Water Discovered Under Mars’ Southern Polar Cap

Image Credit: NASA/Goddard Space Flight Center Scientific Visualization Studio; Mars Orbiter Camera data courtesy of NASA/JPL/Malin Space Science Systems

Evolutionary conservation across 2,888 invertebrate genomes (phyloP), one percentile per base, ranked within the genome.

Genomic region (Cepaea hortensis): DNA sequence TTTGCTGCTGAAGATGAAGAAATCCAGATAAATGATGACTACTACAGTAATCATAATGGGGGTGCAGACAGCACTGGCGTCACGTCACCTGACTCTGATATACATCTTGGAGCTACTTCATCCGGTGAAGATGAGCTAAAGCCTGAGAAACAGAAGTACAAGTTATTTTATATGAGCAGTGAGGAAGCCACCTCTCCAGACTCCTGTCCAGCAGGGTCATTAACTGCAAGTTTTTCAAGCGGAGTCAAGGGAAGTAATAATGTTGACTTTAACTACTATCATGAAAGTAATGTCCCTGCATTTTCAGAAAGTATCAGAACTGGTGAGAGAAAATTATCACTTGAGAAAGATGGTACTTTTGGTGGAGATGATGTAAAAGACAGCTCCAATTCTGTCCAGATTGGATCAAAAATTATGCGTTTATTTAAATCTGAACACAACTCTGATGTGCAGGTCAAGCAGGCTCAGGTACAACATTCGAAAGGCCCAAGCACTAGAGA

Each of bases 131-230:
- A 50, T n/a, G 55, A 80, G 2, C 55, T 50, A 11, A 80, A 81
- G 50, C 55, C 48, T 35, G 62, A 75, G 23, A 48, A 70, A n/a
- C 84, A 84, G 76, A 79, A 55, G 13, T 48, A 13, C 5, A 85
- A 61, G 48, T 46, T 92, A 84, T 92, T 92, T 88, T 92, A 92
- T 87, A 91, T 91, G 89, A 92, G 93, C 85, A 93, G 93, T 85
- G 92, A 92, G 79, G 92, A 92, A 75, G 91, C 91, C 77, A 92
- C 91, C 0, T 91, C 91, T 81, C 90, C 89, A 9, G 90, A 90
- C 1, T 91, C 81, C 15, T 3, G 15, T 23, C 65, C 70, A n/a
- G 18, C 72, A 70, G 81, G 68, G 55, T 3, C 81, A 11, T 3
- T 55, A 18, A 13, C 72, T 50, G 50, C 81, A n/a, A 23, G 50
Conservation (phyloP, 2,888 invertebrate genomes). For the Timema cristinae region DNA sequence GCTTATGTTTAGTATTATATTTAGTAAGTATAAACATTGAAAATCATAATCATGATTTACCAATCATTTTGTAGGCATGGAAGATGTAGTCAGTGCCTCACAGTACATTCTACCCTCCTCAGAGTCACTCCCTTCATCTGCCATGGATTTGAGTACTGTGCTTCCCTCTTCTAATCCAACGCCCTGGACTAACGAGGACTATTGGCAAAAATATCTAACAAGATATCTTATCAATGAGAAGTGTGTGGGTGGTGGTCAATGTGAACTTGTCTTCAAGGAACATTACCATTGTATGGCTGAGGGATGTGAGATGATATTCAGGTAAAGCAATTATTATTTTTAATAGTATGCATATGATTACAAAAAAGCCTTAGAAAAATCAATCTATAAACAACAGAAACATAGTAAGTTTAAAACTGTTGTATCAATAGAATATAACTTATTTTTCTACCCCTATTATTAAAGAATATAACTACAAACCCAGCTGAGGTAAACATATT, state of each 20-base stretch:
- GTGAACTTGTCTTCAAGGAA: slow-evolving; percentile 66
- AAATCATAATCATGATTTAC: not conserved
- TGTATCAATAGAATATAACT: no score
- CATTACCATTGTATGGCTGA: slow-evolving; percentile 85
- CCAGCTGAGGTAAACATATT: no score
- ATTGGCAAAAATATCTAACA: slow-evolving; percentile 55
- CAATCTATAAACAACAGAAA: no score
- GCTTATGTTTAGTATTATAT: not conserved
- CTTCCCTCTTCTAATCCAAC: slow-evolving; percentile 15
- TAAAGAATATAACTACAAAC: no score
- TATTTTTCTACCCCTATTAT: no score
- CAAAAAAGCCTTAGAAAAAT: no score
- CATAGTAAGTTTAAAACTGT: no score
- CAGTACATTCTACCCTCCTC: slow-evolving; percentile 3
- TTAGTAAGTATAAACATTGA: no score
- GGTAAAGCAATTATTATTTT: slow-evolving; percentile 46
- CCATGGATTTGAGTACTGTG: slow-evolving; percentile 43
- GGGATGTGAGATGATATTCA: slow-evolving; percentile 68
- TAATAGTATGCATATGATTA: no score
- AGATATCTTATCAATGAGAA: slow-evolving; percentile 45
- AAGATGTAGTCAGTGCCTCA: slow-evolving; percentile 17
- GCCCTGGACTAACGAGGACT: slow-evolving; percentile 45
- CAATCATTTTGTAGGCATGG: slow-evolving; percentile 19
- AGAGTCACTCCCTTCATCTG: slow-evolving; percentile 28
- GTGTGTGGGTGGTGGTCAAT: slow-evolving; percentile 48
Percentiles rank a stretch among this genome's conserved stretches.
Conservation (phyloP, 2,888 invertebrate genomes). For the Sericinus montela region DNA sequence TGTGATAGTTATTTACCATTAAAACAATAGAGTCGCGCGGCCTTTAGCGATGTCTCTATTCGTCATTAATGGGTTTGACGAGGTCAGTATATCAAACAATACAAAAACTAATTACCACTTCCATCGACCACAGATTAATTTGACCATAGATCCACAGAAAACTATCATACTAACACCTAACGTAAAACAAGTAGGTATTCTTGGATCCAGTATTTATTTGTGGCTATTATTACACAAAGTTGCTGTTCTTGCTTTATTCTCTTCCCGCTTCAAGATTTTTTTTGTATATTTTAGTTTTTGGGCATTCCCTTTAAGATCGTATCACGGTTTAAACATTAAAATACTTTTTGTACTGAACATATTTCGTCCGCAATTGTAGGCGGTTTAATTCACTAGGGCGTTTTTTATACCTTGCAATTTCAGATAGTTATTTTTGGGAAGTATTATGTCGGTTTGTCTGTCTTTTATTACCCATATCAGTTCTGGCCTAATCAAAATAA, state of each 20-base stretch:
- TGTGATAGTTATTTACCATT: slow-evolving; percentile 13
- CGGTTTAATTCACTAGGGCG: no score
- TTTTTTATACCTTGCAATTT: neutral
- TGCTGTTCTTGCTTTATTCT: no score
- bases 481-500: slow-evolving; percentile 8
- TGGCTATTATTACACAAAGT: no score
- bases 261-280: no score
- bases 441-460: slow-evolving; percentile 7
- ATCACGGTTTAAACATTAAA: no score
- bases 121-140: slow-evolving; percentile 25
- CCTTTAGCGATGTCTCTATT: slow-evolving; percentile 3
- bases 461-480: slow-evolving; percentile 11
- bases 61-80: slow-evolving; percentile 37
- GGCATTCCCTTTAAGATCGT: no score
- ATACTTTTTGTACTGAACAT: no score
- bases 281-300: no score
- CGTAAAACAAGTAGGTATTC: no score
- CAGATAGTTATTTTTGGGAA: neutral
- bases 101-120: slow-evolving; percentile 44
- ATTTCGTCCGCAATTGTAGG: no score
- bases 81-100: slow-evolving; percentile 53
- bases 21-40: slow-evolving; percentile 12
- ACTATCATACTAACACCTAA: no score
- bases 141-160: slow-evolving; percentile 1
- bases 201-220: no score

A new article, published in the journal Science this past Wednesday, reports the results of a radar study years in the making of the Mars south polar cap — the detection of a roughly 20-km-wide lake, 1.5 km below the surface. The Mars Express spacecraft, run by the European Space Agency, has been using a radar instrument to study Mars since shortly after its arrival at the red planet back in December of 2003. The new study reflects a successful change to spacecraft onboard data processing that allowed a more consistent detection of the sub-glacial lake, which acts as a strong sub-surface reflector in the radar signal. This is truly exciting news in the ongoing search for Martian life — on Earth, anywhere liquid water can be found there is almost always life living in it. READ MORE »